Evangelical Responses to the Jesus Seminar -- By: Robert L. Thomas
MSJ 7:1 (Spr 96) p. 75
Evangelical Responses to the Jesus Seminar1
Professor of New Testament
Evangelicals have reacted strongly against the conclusions of the Jesus Seminar. Yet their methodologies in studying the gospels fit the pattern of methods employed by that Seminar, particularly the assumption that the composition of the gospels involved some form of literary dependence. Ten Scriptures illustrate how this assumption leads inevitably to assigning historical inaccuracies to various portions of the Synoptic Gospels. Only one alternative avoids a dehistoricizing of the gospels, that of concluding that the synoptic problem does not exist—and is therefore unsolved—because the writers did not depend on one another’s works. They wrote independently of each other but in dependence on the Holy Spirit who inspired them to compose books that were historically accurate in every detail.
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The Jesus Seminar, composed of liberal scholars under the leadership of Robert Funk, began its twice-a-year meetings in 1985. Its highly publicized findings have denied the authenticity of eighty-two percent what the four gospels indicate that Jesus said. Their conclusions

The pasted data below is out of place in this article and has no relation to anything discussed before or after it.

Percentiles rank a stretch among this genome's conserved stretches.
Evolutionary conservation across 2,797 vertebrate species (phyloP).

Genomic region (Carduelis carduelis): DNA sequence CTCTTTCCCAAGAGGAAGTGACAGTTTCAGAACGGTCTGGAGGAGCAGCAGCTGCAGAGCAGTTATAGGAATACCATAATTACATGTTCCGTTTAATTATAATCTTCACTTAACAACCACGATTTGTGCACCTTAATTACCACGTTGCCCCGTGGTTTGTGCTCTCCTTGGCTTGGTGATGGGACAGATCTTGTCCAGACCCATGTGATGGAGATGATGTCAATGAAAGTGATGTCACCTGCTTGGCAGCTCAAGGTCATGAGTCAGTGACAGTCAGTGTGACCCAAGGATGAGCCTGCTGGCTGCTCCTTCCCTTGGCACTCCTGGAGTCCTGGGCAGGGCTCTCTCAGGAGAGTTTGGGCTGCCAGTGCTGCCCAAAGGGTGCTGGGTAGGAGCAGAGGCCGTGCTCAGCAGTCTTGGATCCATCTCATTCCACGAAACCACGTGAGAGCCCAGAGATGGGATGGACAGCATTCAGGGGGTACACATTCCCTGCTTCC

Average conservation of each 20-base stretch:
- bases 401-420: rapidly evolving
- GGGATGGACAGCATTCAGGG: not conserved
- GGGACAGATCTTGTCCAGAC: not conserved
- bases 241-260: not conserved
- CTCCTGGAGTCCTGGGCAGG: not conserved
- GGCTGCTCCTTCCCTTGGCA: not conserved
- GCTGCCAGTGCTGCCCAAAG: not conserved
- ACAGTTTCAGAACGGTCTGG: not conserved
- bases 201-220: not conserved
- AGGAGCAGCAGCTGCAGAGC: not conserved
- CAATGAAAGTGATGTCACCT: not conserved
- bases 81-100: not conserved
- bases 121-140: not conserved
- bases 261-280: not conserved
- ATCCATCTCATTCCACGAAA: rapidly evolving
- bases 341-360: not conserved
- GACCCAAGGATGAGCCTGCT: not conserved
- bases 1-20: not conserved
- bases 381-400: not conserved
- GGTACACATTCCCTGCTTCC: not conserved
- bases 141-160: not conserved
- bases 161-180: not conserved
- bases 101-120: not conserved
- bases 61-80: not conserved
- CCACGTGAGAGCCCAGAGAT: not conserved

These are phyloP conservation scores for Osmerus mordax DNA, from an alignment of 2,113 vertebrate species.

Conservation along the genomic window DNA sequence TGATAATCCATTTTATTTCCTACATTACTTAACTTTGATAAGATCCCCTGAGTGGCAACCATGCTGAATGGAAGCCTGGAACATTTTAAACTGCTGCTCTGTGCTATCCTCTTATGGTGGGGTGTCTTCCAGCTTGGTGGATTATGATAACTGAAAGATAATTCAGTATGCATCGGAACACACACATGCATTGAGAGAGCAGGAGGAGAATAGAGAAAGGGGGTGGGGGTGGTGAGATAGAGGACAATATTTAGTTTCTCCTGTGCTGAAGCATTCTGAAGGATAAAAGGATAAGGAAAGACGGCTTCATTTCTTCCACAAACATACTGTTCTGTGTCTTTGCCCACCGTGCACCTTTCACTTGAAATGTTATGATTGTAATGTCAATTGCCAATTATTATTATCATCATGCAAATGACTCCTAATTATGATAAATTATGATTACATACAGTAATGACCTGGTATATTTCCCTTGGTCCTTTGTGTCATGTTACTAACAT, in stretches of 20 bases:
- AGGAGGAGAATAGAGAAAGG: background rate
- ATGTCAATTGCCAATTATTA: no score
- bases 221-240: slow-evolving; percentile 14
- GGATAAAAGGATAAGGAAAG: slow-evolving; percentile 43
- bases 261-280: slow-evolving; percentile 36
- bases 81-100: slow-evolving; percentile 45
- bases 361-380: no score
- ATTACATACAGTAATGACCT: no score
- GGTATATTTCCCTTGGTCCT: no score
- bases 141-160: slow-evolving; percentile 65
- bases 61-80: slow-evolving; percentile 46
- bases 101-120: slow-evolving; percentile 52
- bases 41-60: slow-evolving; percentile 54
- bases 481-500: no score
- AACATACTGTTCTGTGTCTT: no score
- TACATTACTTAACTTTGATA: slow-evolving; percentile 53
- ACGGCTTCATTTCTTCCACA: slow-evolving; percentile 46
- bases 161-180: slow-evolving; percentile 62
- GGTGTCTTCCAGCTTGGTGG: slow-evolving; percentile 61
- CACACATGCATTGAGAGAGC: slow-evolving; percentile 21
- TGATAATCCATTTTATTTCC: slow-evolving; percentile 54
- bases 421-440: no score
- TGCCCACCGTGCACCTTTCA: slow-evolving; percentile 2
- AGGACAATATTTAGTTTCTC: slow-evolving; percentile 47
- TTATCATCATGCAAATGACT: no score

MSJ 7:1 (Spr 96) p. 76
about Jesus’ sayings appeared in The Five Gospels: The Search for the Authentic Words of Jesus in 1993.2 The Seminar continues its meetings currently to vote on the deeds of Jesus in anticipation of publishing a similar work treating that subject. The already published work prints Jesus’ sayings in four colors—red, pink, gray, and black—to match the colors of the symbolic beads members used to cast votes in their meetings—red, Jesus definitely said it; pink, Jesus probably said it; gray, Jesus probably did not say it; black, Jesus definitely did not say it. Only one red statement appears in the Gospel of Mark and none in the Gospel of John. In comparison, the appearance in red of three sayings in the Gospel of Thomas illustrates the skepticism of this group toward the canonical gospels.
The evangelical3 community has reacted strongly against the pronouncements of the Jesus Seminar because of that group’s rejection of many historical aspects of the gospels.4 The number of specific evangelical responses to this Seminar is growing.5 Yet most of these responses come from those who utilize the same methodology in gospel study as do the Jesus Seminar personnel. Further, a closer look at studies done by some of these evan...
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